Portrait Gallery Chief Alan Fern to Retire
By Jacqueline Trescott
National Portrait Gallery Director Alan Fern, who recently lost a bitter public battle over how much space his museum would have in the building it shares, announced yesterday that he will retire in June.
Fern, 69, has headed the museum since 1982. The gallery, a part of the Smithsonian Institution, is the country's only museum dedicated to using art to tell the history of people and events. Under Fern's direction, the gallery's collection doubled to more than 18,000 works and injected its stately presentations with popular cultural and sports figures. Last year it had 432,000 visitors.
Right now the gallery, which is in the historic Old Patent Office Building at Eighth and F streets NW, is closed for a $60 million renovation. Fern tied his retirement to that development, not to the dispute over space that will be allocated when the building reopens in 2003.
As one of his final decisions in December, I. Michael Heyman, the outgoing Smithsonian secretary, gave the Portrait Gallery one-third of the exhibition space in the sprawling building and two-thirds to the National Museum of American Art. In the past, the Portrait Gallery had about 40 percent of the building's exhibit space.
Because some offices are being moved to other locations, the Portrait Gallery will actually have substantially more space than before, but fans of Fern and the museum thought the decision shortchanged the unique gallery. Despite pleas to the Smithsonian Board of Regents, the decision was not overturned by the new secretary, Lawrence M. Small, the former Fannie Mae executive who took over last week.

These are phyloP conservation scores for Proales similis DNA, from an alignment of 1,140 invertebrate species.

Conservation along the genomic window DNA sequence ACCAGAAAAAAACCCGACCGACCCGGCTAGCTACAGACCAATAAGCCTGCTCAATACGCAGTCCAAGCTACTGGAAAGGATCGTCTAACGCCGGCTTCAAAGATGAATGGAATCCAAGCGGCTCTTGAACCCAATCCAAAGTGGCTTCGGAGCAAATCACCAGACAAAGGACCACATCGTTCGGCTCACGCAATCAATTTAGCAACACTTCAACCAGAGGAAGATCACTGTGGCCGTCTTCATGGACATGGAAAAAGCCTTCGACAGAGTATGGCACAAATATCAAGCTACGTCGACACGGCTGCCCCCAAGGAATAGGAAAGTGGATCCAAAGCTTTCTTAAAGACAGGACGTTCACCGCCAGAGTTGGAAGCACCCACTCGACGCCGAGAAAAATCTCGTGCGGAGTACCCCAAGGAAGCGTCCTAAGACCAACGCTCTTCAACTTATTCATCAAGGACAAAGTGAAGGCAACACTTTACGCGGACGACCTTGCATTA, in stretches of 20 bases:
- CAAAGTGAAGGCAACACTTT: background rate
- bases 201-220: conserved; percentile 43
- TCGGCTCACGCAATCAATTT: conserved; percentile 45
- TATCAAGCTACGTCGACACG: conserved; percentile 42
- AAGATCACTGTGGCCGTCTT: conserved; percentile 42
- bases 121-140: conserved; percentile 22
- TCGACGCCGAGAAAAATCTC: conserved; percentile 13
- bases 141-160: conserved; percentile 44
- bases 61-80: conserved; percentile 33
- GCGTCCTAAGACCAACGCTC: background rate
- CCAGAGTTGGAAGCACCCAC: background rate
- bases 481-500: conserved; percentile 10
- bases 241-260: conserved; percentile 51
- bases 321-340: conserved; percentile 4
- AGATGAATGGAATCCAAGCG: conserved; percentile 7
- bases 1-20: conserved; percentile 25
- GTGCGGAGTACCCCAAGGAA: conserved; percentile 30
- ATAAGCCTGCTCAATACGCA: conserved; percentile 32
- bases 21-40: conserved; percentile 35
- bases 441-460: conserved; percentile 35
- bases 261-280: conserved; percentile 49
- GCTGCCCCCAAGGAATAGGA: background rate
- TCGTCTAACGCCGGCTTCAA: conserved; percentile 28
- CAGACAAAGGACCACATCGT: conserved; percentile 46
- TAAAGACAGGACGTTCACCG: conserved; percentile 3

"I'm not making any more statements" about the space allocation spat, Fern said. "I would turn 70 no matter what had happened."
It was widely known among museum officials that he was unhappy with the outcome and an early suggestion that the two units be merged. Two weeks ago, both Fern and Elizabeth Broun, the director of the National Museum of American Art, were called on the carpet by Smithsonian management and ordered not to talk publicly about the allocation dispute.
A native of Detroit who holds a doctorate in art history from the University of Chicago, Fern worked at the Library of Congress for 20 years before joining the Smithsonian.
"Now that we are closed to the public, it is easier to make a transition, and the programs in the future should be the responsibility of my successor," he explained. "I will not be as vigorous in 2003."
In recent years the gallery expanded the strict definitions of portraiture to include photography and caricatures, and brought to life the faces on the walls with plays, readings and concerts. Shows were developed around themes such as "Reporting the War: The Journalistic Coverage of World War II" and "Red, Hot & Blue: A Salute to American Musicals."
Fern said one way he wanted to be remembered was as a specialist who took care of the museum's traditional needs as well as branching into the contemporary interpretations. "As far as acquisitions, I am very proud that we got the Degas portrait of Mary Cassatt in 1984. It is a masterpiece, and it is very important to have pieces that are destinations in themselves," Fern said. "Yet as the 20th century got long, more of it was expressed in photography, and to give an account of what was going on, we had to expand our photography holdings."
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